If you compare this to the cost of buying 15 or 25mm figures the cost would work out as follows: (Prices have been taken from the Essex Miniatures web site and the Ian weekly web site for the tents as at June 2007). Artillery numbers remain the same as I have assumed that the same amount of guns will still be required no matter what the scale. However, the tents and wagons I have reduced proportionately to the scale, as I feel space would dictate how many you could have on the tabletop.

Painting 
Painting 6mm figures is a not as off-putting as it may sound. At first it may seem a daunting task but once you knuckle under it’s not so bad. The beauty is that there’s no detail to speak of and a lot of the painting is done with ‘blobs’ of paint, examples being the face and hands. It takes me about five minutes to do 60 faces and 60 pairs of hands. When painting my figures I use No 1, ‘000’ and ‘0000’ brushes.


1798 United Irish Musketeers, figures from Steve's collection

The following guide is of course my method of painting “Baccus” figures and you may want to modify it to suite your own tastes but it’s a good guideline if nothing else.

1. First of all I glue my figures en-masse onto a 12 inch piece of wood, giving me 60 figures to paint.

a. For our younger viewers out there 12 inches equates to 300 of those foreign EU millimetres.

2. When they’re firmly stuck on I apply two white undercoats using a No 1 brush. Apart from being an undercoat it also serves another useful purpose, as I will explain a bit later on.

3. The next stage is to paint the hair. All of my men have brown hair and I use a ‘000’ brush for this.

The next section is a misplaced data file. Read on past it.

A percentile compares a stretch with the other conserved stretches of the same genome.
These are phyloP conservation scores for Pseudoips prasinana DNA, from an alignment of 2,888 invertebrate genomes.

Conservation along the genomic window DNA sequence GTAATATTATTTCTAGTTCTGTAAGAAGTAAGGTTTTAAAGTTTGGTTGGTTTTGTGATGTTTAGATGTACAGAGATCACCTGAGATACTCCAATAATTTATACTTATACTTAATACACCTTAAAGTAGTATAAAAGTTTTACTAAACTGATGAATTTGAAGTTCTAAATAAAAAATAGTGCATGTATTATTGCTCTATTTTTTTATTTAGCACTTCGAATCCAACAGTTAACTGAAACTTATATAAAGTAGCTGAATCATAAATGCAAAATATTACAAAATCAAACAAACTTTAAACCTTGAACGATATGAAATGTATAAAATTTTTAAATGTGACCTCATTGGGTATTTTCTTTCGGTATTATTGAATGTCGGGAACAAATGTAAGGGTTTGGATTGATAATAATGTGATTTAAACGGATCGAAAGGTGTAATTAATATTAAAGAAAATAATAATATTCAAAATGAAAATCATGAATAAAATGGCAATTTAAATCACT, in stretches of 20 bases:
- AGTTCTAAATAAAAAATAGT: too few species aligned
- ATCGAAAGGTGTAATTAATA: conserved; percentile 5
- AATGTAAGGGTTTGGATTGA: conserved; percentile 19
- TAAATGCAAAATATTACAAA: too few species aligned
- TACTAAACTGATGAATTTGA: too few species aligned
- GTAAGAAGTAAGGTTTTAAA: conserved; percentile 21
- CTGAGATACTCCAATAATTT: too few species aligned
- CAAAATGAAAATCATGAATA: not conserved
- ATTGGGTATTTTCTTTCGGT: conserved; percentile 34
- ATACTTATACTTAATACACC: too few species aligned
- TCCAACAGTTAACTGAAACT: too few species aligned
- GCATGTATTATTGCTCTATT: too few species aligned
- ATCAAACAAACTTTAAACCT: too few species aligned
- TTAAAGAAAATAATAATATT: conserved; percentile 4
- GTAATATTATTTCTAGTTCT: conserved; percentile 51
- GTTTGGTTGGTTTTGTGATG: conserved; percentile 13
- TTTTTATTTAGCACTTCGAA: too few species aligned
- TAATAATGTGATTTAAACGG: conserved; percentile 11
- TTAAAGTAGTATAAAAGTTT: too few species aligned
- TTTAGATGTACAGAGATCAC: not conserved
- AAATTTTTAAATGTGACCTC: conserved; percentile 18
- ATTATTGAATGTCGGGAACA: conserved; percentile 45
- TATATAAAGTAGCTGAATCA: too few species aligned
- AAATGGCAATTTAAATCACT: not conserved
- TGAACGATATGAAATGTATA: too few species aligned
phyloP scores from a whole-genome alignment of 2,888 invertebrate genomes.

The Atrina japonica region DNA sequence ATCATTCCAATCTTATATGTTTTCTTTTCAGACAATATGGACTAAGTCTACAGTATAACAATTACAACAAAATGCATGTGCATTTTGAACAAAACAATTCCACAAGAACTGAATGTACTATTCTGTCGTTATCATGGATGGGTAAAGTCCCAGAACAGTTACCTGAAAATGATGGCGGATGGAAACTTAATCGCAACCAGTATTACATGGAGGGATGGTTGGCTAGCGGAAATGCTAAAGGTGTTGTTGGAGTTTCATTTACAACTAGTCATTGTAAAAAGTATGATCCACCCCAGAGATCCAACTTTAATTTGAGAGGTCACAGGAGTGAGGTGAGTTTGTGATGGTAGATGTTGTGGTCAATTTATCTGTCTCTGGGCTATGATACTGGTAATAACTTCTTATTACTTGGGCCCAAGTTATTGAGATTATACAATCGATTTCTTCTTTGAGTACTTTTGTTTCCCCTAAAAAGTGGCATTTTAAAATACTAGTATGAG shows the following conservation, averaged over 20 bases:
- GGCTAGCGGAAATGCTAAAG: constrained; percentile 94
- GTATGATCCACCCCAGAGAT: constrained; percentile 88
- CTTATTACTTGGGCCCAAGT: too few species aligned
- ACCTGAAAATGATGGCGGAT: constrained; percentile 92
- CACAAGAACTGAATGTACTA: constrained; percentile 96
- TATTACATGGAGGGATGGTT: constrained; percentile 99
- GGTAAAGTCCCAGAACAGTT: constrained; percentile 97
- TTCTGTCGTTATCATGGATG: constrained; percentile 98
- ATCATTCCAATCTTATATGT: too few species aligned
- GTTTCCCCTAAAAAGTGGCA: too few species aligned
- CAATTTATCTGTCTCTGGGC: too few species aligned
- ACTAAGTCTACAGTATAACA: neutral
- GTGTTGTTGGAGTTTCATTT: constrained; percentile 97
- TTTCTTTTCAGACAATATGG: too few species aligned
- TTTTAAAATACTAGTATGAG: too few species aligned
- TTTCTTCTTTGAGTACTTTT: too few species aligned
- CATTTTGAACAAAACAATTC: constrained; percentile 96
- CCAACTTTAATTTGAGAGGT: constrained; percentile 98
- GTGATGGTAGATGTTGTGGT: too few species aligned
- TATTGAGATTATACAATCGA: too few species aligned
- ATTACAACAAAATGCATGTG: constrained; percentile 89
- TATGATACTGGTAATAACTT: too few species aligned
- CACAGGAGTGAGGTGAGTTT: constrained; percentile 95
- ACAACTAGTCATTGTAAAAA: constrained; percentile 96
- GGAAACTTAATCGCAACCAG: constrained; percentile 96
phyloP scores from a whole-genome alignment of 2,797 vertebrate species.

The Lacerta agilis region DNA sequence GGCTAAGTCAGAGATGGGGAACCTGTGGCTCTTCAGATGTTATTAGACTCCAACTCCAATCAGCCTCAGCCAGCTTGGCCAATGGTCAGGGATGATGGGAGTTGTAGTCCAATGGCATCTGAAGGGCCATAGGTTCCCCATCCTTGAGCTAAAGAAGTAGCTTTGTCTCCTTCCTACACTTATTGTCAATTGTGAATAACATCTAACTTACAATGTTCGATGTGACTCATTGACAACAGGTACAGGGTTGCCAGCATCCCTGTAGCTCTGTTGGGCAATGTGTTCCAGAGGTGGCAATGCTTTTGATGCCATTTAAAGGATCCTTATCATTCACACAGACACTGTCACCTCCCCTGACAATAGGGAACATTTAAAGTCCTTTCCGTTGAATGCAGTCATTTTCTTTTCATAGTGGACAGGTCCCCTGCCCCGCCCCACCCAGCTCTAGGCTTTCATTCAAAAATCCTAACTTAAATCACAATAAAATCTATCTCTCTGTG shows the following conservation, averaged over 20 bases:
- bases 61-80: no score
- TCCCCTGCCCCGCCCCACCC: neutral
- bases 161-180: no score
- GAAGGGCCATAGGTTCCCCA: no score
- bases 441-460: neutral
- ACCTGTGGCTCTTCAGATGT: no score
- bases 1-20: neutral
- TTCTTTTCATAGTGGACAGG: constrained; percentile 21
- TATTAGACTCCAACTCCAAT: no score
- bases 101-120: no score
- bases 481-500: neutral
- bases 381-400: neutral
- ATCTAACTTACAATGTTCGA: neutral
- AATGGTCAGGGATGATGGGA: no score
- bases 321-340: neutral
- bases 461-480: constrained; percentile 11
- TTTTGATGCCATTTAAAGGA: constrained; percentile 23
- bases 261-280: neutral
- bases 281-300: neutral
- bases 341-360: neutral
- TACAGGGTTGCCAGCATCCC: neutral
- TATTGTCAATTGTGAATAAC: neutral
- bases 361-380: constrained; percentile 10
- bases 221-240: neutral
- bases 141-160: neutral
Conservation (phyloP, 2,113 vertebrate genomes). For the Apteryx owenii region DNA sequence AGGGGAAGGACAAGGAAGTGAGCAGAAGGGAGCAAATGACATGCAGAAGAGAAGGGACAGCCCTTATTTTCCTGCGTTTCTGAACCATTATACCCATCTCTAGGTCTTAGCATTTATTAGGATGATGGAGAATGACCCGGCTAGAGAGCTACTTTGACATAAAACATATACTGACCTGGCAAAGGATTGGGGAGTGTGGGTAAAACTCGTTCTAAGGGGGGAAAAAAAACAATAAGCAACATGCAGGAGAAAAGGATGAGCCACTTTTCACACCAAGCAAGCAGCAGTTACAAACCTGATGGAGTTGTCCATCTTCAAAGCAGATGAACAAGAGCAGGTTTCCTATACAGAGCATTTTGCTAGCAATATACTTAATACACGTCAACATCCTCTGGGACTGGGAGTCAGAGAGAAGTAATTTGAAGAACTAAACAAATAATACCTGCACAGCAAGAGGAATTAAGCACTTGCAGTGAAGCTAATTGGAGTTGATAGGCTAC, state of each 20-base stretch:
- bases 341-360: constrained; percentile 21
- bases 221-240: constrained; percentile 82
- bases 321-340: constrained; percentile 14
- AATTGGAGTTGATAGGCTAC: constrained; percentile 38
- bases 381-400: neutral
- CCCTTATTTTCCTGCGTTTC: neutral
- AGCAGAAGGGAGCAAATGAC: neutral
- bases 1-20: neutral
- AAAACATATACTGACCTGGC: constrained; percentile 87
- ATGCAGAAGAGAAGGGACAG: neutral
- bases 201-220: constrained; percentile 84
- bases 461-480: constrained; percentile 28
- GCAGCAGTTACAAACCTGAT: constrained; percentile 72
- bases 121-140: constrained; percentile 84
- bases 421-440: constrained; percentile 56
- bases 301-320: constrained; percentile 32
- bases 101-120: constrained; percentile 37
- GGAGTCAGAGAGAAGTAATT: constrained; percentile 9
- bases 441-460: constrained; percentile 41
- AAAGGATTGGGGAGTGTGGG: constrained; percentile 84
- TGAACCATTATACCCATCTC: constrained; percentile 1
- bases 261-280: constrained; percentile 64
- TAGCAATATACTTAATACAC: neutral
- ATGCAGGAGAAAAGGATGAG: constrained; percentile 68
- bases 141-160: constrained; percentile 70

Battle of Arklow: Government Troops anxiously awaiting the onslaught, figures from Steve's collection

4. Whilst you still have your brown colour out, paint any muskets or other weapons that your troops may have.

5. The next thing to do is to paint the coat. I use a ‘0000’ brush for this because if you’re painting troops that have white cross belts you can paint around these leaving them white meaning that there is one less job to do later on. If you find this technique too fiddly at first then paint the cross belts on during stage 8.

6. When the coat colour is dry you can, if you wish, paint on the regimental facings. (Go on, have a try!)

7. If your troops have white trousers, like a lot of Napoleonic troops do, this job was done for you in stage 2 when you applied your second under coat, so unless your troops have any other colour trousers there’s no need to paint them.

8. If your troops have black cross belts then it is at this stage that you will want to paint them. Use your ‘0000’ brush for this.

1798 Raay Fencibles, figures from Steve's collection

9. Hats are next. A ‘000’ brush is generally good for this.

10. Any sword scabbards can now be painted, use your ‘0000’ brush.

11. Hands, and faces next, use your ‘0000’ brush again for this.

12. The next activity is to paint on any metallic items such as sword hilts, pike heads etc with steel or gun metal, but leave any gold, brass or silver paint until after you have varnished your figures. I find that these kinds of paints tend to run when varnish is applied.

13. The second to last activity is to paint the bases. I use green for my figures but this is of course up to you.

14. Now leave your figures over night to completely dry.